Perhaps the largest unresolved question involves the mathematics of protein consumption. The big finfish favored by farmers must eat a lot of smaller fish to reach a marketable size — in some cases, four to seven pounds of small fish for every pound of prime finfish. So as fish farming expands, so does the demand for those fish down the food chain, increasing the risk of overfishing and population collapses. For this reason many scientists believe the future of aquaculture depends on using fish that eat algae and vegetation such as tilapia and catfish.
O’Hanlon says he’s working on this problem with his cobia, raising the percentage of vegetation in the fish meal they’re fed. After more than two years of setup in Panama, he’s now preparing to harvest his first cobia in the next few weeks, approximately 250 tons from six pens, grown over a 16-month cycle. In 2011, he plans to quadruple the output, on the way to a still-elusive profitability goal of 2,000 tons a year. He plans to sell the cobia mostly to high-end fish markets and restaurants in the U.S.
Ultimately, the viability of operations like O’Hanlon’s, and the question of whether offshore aquaculture harms or harmonizes with an ocean environment, hinge on careful management. But that won’t happen on a large scale without an external structure of laws, rules, scientific assessments, and careful government oversight. And none of those things exist right now.
Instead, fish farmers must contend with a bewildering array of authorities and jurisdictions. In the U.S., state waters go to three miles offshore (except for Florida, Texas and Puerto Rico, which claim a nine-mile limit).
Many fishing industry organizations oppose offshore aquaculture, fearing competition and pollution.
The federal government has territorial authority out to 12 miles, plus economic and more limited legal rights out to 200 miles, a zone known as the Exclusive Economic Zone (EEZ). The agencies that have a hand in aquaculture include the National Oceanic and Atmospheric Administration (fisheries), the Army Corps of Engineers (navigation), the Environmental Protection Agency (water quality), and the Food and Drug Administration (food safety).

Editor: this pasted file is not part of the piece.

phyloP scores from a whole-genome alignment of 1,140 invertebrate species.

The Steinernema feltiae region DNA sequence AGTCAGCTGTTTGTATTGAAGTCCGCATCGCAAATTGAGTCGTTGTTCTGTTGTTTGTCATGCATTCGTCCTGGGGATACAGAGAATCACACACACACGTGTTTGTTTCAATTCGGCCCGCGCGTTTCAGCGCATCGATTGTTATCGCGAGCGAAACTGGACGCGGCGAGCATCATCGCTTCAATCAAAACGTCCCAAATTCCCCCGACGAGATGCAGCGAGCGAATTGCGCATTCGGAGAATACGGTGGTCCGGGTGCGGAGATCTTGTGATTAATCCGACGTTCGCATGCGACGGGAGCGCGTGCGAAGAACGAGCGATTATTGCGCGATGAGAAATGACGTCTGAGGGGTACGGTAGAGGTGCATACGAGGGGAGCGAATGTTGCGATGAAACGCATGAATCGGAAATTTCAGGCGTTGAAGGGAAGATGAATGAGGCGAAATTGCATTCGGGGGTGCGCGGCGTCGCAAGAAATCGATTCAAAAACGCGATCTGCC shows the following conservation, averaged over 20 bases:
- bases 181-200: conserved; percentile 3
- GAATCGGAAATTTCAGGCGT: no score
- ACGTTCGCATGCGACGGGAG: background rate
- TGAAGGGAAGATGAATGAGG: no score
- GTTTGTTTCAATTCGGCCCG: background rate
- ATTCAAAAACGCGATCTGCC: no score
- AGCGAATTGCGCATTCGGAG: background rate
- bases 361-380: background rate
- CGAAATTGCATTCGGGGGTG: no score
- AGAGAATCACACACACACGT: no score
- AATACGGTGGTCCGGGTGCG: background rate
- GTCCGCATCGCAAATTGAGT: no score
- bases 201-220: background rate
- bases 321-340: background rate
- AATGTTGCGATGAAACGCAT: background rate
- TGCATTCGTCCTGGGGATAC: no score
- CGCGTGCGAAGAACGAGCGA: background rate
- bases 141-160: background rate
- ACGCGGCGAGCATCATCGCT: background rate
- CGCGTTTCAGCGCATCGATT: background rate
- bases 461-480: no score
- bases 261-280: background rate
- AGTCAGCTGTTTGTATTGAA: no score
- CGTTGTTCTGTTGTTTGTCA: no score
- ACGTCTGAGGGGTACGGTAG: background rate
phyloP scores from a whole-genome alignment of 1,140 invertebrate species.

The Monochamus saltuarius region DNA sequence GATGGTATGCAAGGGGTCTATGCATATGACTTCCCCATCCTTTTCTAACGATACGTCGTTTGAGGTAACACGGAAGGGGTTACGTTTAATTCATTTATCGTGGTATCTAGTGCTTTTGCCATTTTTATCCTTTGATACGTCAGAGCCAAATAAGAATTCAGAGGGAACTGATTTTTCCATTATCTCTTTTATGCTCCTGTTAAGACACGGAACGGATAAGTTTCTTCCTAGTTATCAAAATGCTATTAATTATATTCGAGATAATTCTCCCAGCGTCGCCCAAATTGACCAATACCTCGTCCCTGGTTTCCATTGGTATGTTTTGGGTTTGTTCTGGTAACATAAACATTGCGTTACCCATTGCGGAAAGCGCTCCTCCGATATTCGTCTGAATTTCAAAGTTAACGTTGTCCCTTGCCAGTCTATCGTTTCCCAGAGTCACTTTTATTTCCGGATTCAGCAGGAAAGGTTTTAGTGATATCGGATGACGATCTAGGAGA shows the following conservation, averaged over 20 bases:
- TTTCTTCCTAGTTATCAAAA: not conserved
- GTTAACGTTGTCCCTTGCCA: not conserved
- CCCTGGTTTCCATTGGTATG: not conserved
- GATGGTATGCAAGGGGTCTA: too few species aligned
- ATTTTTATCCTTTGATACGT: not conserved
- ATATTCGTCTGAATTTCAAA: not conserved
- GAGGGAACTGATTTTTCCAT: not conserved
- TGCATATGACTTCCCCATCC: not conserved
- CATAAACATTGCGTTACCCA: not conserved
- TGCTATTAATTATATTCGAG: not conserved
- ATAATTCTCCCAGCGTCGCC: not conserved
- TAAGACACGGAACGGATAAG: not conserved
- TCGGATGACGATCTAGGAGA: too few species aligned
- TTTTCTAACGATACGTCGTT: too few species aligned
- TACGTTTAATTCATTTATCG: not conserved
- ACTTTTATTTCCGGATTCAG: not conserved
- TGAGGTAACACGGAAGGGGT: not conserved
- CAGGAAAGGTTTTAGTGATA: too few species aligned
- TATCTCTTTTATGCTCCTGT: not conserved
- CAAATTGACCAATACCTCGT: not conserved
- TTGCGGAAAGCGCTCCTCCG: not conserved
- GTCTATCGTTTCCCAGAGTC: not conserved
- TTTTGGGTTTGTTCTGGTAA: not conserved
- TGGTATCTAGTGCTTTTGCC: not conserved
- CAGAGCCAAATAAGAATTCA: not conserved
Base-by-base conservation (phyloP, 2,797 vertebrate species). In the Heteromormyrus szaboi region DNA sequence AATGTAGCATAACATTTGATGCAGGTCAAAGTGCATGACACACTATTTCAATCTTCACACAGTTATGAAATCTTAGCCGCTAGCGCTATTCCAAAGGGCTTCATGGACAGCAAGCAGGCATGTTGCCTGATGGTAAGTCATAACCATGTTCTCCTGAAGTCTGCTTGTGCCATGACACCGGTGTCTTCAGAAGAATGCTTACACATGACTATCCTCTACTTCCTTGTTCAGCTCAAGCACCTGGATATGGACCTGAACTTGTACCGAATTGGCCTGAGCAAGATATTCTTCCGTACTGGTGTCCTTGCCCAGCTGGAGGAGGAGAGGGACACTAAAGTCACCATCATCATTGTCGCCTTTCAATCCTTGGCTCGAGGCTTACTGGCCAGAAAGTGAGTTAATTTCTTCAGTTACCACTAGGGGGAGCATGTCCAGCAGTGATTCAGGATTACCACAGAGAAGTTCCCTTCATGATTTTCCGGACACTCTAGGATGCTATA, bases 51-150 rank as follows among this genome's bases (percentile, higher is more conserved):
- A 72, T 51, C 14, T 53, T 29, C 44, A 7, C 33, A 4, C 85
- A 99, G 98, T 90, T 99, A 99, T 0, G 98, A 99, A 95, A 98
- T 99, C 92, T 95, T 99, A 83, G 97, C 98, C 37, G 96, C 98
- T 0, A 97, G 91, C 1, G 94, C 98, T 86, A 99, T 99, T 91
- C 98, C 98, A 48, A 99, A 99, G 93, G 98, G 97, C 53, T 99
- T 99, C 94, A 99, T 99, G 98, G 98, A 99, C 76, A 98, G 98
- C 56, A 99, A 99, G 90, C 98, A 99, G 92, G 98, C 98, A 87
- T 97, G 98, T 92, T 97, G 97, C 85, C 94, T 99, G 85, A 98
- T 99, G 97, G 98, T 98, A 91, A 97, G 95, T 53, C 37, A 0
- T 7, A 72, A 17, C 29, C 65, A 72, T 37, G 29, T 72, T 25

“There is no regulatory framework in place — if you were to submit an application for an aquaculture site in the EEZ, it’s possible it would never be looked at by anyone,” says Richard Langan, the director of the University of New Hampshire’s Atlantic Marine Aquaculture Center, which has been experimenting with offshore techniques at test sites off the Atlantic coast for more than a decade.
Last summer, NOAA’s National Marine Fisheries Service approved a plan that would open the Gulf of Mexico’s offshore waters to aquaculture. NOAA lawyers and policy planners are devising regulations for that, but the one — and only — thing that fish farmers, environmentalists, and government officials agree on is that the United States and other countries need to come up with truly national plans.
An obvious solution is to put a single agency — possibly NOAA, the lead agency on ocean policy — in charge. The U.S. Commission on Ocean Policy and Pew Oceans Commission, which both recommended major reforms in recent years, both favored this idea.
But it all depends on the contentious, unpredictable politics of fisheries. Such a change requires a new law from Congress. There’s no bill yet (Leonard says some members are drafting one), and when one is introduced, it won’t necessarily be easy to pass.
Many fishing industry organizations oppose offshore aquaculture, fearing possible competition, pollution, and navigation hazards. Food and Water Watch, a Washington-based environmental group, opposes any expansion of offshore fish farming because of the potential threat to the ocean environment. Other groups want significant restrictions that offshore fish farmers would oppose. Until there’s a national policy, most offshore aquaculture will take place in state waters, where authority is divided between states and federal agencies.
For the time being, some entrepreneurs are moving to countries with lower costs, less red tape — and less environmental oversight. O’Hanlon says he transferred his operations from U.S. waters off Puerto Rico to Panama in part because of bureaucratic frustration. Sims, of Kona Blue, is planning a new aquaculture project off the Mexican coast after the Hawaii state government wouldn’t give him a permit to expand his existing operations.
“There’s a lot of emotion and knee-jerk sentiment against the idea of farming fish, and I don’t get it,” Sims says. “…We have to hope the overwhelming logic of moving toward sustainable mariculture will hold sway, but I’m not sure it’s happening fast enough, because a lot of entrepreneurship and investment is flowing overseas.”